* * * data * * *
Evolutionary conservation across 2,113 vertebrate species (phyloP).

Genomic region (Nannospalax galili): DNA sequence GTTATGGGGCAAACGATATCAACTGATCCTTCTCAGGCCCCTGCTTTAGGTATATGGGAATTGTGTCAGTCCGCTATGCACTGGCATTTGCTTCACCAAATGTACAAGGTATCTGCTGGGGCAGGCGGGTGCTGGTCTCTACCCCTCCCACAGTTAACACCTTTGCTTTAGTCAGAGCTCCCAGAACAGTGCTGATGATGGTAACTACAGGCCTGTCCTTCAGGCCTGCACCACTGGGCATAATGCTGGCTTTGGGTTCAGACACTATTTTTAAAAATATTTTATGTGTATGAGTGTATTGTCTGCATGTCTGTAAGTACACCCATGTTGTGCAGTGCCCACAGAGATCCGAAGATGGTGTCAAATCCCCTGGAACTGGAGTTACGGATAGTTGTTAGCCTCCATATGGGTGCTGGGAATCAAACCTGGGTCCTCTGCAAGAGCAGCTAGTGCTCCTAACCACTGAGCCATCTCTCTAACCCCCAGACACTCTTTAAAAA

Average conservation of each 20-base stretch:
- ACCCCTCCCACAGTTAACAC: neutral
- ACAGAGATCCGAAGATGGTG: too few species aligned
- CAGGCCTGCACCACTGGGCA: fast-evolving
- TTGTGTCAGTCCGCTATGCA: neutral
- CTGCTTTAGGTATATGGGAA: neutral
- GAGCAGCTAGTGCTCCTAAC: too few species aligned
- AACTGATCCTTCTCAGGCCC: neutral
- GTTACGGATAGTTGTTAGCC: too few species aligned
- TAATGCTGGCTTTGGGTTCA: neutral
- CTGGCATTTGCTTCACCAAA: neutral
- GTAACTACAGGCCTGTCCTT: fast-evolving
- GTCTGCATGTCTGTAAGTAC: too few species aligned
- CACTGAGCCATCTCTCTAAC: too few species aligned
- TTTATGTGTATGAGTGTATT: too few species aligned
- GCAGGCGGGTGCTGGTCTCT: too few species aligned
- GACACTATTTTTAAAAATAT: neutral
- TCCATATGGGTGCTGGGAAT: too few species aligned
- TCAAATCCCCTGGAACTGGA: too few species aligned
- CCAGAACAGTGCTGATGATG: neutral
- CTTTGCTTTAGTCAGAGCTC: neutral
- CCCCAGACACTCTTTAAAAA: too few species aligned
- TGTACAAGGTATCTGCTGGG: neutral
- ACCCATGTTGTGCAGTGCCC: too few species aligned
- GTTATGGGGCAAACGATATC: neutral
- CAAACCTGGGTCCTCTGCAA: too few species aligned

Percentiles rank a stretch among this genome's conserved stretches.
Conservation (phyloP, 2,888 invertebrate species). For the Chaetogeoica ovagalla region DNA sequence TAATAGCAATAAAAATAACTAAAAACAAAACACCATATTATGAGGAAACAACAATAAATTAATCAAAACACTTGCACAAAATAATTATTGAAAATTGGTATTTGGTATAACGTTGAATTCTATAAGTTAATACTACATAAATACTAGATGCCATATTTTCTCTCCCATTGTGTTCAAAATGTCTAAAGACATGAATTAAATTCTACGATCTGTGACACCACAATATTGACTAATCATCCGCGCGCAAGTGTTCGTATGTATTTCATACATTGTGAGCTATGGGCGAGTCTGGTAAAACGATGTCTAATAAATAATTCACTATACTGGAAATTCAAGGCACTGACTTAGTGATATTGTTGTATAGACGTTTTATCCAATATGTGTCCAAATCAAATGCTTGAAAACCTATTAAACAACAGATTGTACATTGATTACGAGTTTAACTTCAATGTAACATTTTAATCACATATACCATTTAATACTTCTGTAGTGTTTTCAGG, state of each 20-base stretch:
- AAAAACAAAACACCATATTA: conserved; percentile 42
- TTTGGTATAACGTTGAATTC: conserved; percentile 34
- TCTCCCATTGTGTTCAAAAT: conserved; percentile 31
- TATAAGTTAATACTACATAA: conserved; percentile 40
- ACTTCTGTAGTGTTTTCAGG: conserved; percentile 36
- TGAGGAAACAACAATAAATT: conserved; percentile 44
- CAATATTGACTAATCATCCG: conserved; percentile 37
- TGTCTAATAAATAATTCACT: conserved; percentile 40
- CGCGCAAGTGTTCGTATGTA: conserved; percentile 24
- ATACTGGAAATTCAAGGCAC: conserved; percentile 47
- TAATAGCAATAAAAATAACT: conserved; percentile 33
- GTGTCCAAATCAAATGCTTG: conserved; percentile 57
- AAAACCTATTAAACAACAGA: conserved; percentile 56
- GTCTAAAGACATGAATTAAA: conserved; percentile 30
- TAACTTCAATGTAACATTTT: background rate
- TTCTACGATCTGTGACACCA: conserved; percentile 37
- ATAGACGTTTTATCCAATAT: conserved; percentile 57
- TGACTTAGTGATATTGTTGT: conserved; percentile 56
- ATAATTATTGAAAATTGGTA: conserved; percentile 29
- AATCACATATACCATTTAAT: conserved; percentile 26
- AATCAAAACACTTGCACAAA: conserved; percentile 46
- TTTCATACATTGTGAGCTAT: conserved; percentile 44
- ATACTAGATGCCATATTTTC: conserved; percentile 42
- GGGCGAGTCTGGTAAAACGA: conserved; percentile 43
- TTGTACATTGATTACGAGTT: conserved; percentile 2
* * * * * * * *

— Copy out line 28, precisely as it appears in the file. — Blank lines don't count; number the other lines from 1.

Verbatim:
- CAAACCTGGGTCCTCTGCAA: too few species aligned